That means that their emails were removed from the client’s system (probably because they requested that) — and — they were responding to their direct mail letters.

For what it’s worth, there is still more work to do between now and the end of the fiscal year to lift the retention rate on this segment of donors, but this was a very valuable lesson for this client: 

Their donors don’t think of their gifts to the organization in “channels” like the fundraising team did — the donors see giving in any channel as donations made to the organization as a whole.

Too often, development directors take the wrong perspective with their online program. They think of it like a P&L, meaning: If they have staff and budgetary resources lined up to “fund” their digital program, then they only measure “results” brought back directly within the “online” program.

The truth is that the online program should be seen as much more than just that. 

I’ve seen it many times: The online program has the ability to increase response rates in other channels or, as seen in this particular organization, even feed donors who respond well to the direct mail program at a far more efficient cost to the organization.

Moreover, they think their online program may be failing when in many cases, it’s shuffling donors around between channels, and offering better efficiency and response rates for the other channels that receive “the credit.”

On top of all of that, this perspective fails to put the donor’s experience first.

What I mean by that is that if we’re going to meet donors where they’re at, focus on improving their overall experience with our communications strategy, and message to them in a relevant way, then we must use this kind of data to communicate to our donors and look more holistically about the role of our online program and it’s ability to lift response rates somewhere else.

With all of that said, here are just some of the recommendations that I made to this customer:

1. Use your donor data and be more relevant:

Feed the donor’s “last gift date” and “last gift amount” information from the CRM into the email system, regardless of channel and use this information in future emails to meet donors where they’re at (e.g. stop asking them to “renew” their support if they’ve already given recently in another channel). 

Even by doing this manually before we send any solicitation email (instead of syncing our systems through an API) would be worth it before sending a solicitation that tells a recent donor that they haven’t yet renewed their support for our cause this year.

2. Test adding more “Online Only” donors into the direct mail program:

We reviewed the mail selection rules for online-acquired donors, and decided to test loosening them to add more “Online Only” donors into the mail segment, while also agreeing to prioritize donors in this segment that were no longer responsive (or never were) to the email program.

3. Target all “Direct Mail” audiences with branding ads & lift response rates for those letters:

We decided to test targeting our direct mail contacts with online branded advertising on Facebook to lift offline response rates.

In an experiment that I conducted for another client, I observed that by targeting direct mail audiences with Facebook ads (that promoted the brand messages, which was very simple to pull off) we lifted donor response rates by +20.3%, increased average gift values by 13.1%, which translated into an overall revenue lift of +36.1% for the treatment segment (where brand ads were added).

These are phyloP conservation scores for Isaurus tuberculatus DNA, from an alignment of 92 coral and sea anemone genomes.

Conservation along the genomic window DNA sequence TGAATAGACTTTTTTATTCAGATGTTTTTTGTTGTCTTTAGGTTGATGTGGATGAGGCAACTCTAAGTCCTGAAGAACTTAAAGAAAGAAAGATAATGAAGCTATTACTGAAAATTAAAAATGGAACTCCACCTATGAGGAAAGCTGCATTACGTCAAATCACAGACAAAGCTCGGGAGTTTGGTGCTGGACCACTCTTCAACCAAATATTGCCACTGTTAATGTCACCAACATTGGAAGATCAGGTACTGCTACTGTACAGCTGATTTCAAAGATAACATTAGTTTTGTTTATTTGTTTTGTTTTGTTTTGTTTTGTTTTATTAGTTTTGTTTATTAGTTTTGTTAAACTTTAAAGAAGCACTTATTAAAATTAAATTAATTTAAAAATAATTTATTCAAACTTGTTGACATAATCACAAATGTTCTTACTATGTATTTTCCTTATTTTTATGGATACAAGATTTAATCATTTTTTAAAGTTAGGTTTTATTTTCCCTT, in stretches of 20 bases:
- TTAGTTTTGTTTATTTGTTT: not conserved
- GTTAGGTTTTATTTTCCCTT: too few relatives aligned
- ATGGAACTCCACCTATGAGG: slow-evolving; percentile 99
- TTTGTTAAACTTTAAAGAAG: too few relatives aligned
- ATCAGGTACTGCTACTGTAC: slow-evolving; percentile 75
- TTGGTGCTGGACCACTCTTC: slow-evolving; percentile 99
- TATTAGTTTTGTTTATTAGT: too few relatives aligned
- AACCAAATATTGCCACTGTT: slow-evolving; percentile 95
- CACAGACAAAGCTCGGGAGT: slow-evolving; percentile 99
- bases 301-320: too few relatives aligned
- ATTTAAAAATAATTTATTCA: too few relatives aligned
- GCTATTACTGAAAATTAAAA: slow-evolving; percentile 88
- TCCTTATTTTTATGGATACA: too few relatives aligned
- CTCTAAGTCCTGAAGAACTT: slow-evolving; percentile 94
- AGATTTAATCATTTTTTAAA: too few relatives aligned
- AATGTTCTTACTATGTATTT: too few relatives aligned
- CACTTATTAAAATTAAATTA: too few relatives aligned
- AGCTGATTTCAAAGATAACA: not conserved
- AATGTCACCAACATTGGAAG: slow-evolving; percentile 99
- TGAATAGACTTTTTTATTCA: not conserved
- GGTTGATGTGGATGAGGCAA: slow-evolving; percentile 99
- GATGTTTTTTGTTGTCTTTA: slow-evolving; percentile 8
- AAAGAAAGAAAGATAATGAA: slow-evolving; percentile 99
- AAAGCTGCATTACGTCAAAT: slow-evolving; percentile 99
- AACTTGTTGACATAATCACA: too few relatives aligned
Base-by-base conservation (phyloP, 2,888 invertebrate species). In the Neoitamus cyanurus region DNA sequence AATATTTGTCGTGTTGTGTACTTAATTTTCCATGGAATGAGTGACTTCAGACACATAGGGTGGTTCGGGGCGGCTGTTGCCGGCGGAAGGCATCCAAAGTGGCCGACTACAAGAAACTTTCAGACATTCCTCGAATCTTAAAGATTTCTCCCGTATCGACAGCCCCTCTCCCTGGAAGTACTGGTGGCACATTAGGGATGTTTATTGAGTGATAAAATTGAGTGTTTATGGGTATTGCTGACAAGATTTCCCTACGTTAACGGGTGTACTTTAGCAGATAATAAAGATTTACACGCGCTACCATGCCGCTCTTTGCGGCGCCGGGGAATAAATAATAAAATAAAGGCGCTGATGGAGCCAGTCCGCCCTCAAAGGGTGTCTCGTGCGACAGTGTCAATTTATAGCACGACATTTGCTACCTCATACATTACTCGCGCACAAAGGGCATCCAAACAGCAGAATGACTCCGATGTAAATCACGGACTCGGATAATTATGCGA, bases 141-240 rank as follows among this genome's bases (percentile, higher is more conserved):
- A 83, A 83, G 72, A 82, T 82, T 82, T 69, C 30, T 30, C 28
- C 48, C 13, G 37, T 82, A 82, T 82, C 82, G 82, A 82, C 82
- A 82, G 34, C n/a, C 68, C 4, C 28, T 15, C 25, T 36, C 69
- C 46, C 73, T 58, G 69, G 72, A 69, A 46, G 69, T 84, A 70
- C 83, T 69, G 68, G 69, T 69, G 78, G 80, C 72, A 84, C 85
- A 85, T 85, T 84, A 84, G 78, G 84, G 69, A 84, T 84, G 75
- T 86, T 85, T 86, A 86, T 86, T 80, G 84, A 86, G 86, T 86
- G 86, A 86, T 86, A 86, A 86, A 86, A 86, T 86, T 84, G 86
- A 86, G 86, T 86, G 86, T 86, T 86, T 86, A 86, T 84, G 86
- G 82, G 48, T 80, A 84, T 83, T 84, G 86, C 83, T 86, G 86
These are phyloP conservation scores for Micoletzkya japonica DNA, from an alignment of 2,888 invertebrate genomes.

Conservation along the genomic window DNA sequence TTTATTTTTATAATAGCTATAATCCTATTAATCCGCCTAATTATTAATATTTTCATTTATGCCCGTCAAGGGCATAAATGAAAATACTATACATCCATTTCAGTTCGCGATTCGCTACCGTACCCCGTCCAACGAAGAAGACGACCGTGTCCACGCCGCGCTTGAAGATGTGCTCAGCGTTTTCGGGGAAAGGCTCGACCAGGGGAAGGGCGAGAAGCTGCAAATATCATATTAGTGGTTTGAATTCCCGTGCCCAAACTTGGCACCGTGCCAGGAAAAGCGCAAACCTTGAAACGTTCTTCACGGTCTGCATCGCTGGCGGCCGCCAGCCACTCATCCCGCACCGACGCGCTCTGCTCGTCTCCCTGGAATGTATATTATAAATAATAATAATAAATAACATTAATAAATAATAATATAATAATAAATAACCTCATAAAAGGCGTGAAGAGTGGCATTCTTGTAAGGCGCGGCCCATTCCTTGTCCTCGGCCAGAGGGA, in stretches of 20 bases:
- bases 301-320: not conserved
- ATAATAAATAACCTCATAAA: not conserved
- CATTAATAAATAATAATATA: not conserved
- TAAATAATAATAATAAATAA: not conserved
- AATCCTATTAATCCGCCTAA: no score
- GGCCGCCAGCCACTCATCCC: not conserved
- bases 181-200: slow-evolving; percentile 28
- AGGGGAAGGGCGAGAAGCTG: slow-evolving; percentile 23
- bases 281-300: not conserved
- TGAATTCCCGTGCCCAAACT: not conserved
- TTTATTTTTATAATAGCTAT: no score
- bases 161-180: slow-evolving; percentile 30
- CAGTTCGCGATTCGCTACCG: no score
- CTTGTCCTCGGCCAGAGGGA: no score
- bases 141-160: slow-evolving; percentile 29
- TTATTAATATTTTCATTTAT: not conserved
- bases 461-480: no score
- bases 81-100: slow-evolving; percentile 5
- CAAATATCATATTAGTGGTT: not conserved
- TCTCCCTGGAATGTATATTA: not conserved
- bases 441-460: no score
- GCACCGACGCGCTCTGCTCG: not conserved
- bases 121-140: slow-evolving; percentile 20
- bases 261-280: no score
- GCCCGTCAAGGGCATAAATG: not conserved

What was more impressive was that the incremental expense to run those ads produced a 2.03 ROI on the incremental revenue produced from the treatment segment.

All of this is to say that we know that running brand ads on top of direct mail will lift results (you just have to be prudent with how much budget you allocate to the treatment segment).

4. Reach donors no longer responding to emails with online ads:

Of course, we decided to target all donors in the segment that were no longer responsive to our emails with online advertising in an attempt to renew their support through new content offers hosted online that had been created so far this FYTD to see if we could secure renewal gifts in the online channel.

The truth is that all of these steps are fairly simple for everyone to consider as well.

If you haven’t tried any of these tactics, perhaps launching a few tests of the same type may benefit your ability to retain donors, as well.

Speaking of multichannel strategies, did you know that we have a whole entire research study on our website dedicated to the topic — AND — that it’s focused on year-end fundraising?

It’s called “The State of Year-End Multichannel Fundraising.” We studied the year-end strategies for 119 organizations and provide lots of good and easy recommendations that you should consider for this end-of-year fundraising season to start thinking about your campaigns in a “multichannel” way.

Also, here are some experiments that I think are worth checking out:

This post was inspired by one of the 2022 NIO Summit sessions from Marcus Sheridan, the acclaimed author of the book “They Ask, You Answer.”

If you haven’t seen it yet, it’s fantastic! You can watch it on our event website right now for FREE here: 

NIO Summit 2022 – Marcus Sheridan Session

Additional Resources

Get access to “Cut Through the Clutter with the Year-End Fundraising” eBook available today. It will give you 5 year-end fundraising insights from an in-depth analysis of 2400+ emails sent by real organizations. Get your copy here:

Published by Greg Colunga

Greg Colunga is Executive Vice President at NextAfter.